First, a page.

How to research a stock?

When shopping for stocks, you need to do a little bit of homework before buying them. Your goal is to find good value, especially if you aim to hold it for a while. 

You don’t need to be an expert in analysis or dig too deep, but the more you know, the better your investing journey will be.

So, let’s ask the first question. What essential information do you need to know?

Long-term investors depend more on the company’s fundamentals than its short-term price movements, which are analyzed by technical analysis. The two key fundamental approaches are 

  1. Quantitative analysis
  2. Qualitative analysis

Quantitative Analysis

Investors explore and assess the financial status and health of the company through quantifiable measures. It is usually expressed by ratios that evaluate crucial terms in its financials.  Some of the questions that quantitative analysis answers include:

  1. Is the company growing? How profitable is it?


  2. Can the company pay its short-term and long-term financial obligations? Any red flags?

  3. Is the company fairly priced?

These questions could be answered by looking at some of the below measures:


  • Profit Margin: is a measure of profitability. It is calculated by finding the net profit as a percentage of the revenue. The higher the profit margin, the more the company can control its total costs efficiently.

  • Return on equity: is a common profitability metric. It measures the company’s net income divided by shareholders’ equity. A high ROE means the company can generate net profits for its shareholders. The higher the ROE relative to its peers, the better the management of the company is at creating profits for its shareholders.


  • Dividend Yield: Many investors consider dividends as a source of passive income. If that’s you, then the dividend yield is quite an important metric to look at. It is calculated by dividing the annual dividends per share over the current share price. The higher the yield, the more dividend value you will captivate from each share you own.


  • Debt-to-equity:  The D/E ratio is a leverage metric. Debt is not always bad. If it is used to fund a high ROE project, then it may be a cheap source of funds particularly given the fact that interest expense is tax-deductible. Yet, if the debt is a reflection of persistently negative operating cash flow, then the firm may be relying on a lifeline to remain alive and this may increase the risk of financial distress. Typically, a ratio that ranges from 1-2x equity is acceptable. Higher ratios – without a strong justification – should make you alert.


  • Price/Earning (P/E): is a valuation ratio that helps investors know the share market value compared to its earnings. It represents how much investors are willing to pay for each USD 1 of income. A P/E ratio of 15, means that investors are willing to pay USD15 to get 1 USD of profit. Generally, a lower P/E ratio (below industry average) means that the stock is undervalued and might be a good opportunity to buy, but also might indicate that the company’s profits are declining.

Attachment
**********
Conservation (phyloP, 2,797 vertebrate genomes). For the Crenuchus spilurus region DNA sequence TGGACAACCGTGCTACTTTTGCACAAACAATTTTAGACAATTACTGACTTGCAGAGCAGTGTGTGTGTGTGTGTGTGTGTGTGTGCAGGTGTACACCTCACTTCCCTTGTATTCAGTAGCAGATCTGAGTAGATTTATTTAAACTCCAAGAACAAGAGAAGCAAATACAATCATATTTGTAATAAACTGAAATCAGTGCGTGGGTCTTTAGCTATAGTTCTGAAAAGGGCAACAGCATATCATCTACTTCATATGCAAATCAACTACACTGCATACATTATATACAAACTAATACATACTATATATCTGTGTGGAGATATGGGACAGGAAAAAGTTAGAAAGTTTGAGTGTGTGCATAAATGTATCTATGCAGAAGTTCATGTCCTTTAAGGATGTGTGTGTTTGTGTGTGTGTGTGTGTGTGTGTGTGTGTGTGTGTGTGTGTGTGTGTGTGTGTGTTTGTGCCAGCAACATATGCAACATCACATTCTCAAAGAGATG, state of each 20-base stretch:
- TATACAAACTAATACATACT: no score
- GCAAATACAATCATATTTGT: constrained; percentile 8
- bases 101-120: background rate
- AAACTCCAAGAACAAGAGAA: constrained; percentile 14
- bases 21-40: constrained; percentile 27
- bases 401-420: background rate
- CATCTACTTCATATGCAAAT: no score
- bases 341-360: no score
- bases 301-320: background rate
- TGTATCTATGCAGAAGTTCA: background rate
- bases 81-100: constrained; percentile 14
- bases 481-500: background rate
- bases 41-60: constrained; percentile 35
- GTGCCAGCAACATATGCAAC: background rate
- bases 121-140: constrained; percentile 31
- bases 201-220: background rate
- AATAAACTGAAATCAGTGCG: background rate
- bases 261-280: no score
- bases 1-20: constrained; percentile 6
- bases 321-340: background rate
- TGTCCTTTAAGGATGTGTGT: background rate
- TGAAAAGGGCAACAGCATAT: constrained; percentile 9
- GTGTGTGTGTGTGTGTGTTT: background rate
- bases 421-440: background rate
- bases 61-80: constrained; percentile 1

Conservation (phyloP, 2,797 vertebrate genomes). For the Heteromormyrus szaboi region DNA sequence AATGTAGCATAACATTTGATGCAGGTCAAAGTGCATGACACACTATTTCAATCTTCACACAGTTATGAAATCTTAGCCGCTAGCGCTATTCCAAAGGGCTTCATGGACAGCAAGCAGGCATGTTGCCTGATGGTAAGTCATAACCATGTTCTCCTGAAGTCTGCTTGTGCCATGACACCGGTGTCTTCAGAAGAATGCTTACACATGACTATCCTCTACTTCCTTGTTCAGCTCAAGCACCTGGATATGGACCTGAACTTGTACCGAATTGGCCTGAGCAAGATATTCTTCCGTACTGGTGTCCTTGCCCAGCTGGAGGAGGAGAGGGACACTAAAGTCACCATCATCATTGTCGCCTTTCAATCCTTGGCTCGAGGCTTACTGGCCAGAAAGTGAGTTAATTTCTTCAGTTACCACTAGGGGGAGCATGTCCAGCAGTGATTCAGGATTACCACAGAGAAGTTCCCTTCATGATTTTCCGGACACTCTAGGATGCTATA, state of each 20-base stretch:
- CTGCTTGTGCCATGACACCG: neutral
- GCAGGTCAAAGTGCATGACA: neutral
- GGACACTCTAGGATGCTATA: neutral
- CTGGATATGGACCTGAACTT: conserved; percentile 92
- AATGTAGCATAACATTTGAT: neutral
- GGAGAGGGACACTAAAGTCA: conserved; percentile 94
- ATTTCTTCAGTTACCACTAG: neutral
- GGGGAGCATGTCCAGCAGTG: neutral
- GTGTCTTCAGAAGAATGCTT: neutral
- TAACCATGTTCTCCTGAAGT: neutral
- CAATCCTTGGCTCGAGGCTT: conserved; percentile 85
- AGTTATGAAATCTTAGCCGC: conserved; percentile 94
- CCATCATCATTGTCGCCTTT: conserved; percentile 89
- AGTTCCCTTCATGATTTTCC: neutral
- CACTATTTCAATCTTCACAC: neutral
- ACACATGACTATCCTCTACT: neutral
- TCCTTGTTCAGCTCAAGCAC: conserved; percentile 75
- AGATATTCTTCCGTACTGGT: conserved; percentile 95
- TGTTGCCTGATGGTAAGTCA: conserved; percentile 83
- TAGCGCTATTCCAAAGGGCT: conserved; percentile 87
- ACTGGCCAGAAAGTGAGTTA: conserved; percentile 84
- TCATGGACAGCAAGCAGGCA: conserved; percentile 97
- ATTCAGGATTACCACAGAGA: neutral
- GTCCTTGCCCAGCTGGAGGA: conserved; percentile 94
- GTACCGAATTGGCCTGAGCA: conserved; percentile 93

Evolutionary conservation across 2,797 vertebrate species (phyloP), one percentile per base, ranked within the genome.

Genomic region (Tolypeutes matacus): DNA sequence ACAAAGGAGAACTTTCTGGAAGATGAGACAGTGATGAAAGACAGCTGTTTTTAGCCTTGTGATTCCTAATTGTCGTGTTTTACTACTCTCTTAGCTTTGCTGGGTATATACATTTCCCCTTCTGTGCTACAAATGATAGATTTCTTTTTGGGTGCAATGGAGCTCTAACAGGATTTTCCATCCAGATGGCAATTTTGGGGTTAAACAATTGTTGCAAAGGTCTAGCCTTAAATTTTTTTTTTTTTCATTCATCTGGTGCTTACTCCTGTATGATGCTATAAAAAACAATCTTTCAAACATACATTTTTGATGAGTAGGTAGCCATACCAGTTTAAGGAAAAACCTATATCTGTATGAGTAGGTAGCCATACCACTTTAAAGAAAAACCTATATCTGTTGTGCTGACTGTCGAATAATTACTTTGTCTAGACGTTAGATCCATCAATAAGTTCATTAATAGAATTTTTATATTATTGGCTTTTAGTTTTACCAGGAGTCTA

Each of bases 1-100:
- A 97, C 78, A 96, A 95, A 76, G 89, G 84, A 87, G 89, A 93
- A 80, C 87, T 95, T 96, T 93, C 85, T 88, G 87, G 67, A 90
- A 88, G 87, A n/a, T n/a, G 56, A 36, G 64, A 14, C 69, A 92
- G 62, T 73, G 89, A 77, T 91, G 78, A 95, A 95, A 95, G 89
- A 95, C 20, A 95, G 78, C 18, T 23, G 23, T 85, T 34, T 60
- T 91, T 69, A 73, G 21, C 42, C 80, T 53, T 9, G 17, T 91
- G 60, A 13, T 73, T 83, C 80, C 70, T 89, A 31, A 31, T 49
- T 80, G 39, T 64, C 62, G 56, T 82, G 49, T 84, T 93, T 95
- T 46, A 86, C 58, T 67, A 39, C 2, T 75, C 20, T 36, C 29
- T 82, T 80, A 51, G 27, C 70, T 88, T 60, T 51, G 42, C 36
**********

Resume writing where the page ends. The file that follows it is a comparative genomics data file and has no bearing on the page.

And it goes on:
• Price/Earnings/Growth (PEG): is  P/E divided by the company earnings’ growth rate. This is a more sophisticated metric than the standard P/E because it accounts for the company’s growth potential in the company valuation. A PEG is less than 1.0 generally means that the stock is undervalued, and if it’s above 1.0, it’s overvalued.

Qualitative Analysis

In qualitative research, you want to deep dive into the less concrete company details, which are not stated explicitly in financial statements, and not quantifiable like financial ratios. When you look at the qualitative analysis of a company, you need to try and comprehend the business rather than just its numbers. To do a basic qualitative analysis, you need to answer those four questions

  • How does the company generate its revenue?
  • What is the company’s market position?
  • Who is the management team?
  • What are the relevant recent company and industry news?

How does the company generate its revenue? 

This can seem obvious, an automobile company makes money by selling vehicles, but it also can make revenues from financing their customers by giving them loans to buy their dream cars and the interest on that loan is a revenue stream. McDonald’s (NYSE: MCD) for example generates higher income from real estate than fast food. 

What is the company’s market position? 

How is the company doing relative to its peers & competitors? Is the company an established market leader like Coca-Cola(NYSE: KO), Pfizer(NYSE: PFE), or Apple (Nasdaq: AAPL) in the US and CIB(EGX: COMI) in Egypt?, Is it a disruptor in the space and growing rapidly like Tesla (Nasdaq: TSLA) in the automobile sector? Or it is neither of them? 

Does the company have a competitive advantage that helps them survive & thrive in their markets? For example, a strong trusted brand name might help in pricing in the consumer sector, while patents can give protection from competitors in the pharmaceutical sector.

who is the management team? 

What is their vision for the company? Are they capable of achieving it? Tesla (Nasdaq: TSLA) was a loss-making company for years but its stock price has gone up due to the investors’ belief in Elon Musk’s vision and his ability to make it happen. 

What are the relevant recent company & industry news? 

Make sure you see what was the most relevant news about the industry and the company in the past period. Is the company experiencing a sequence of negative news? How is it affecting the share price? Is it temporary or long-term?

Now, that you know what information you need to know, the next question is how do you get them?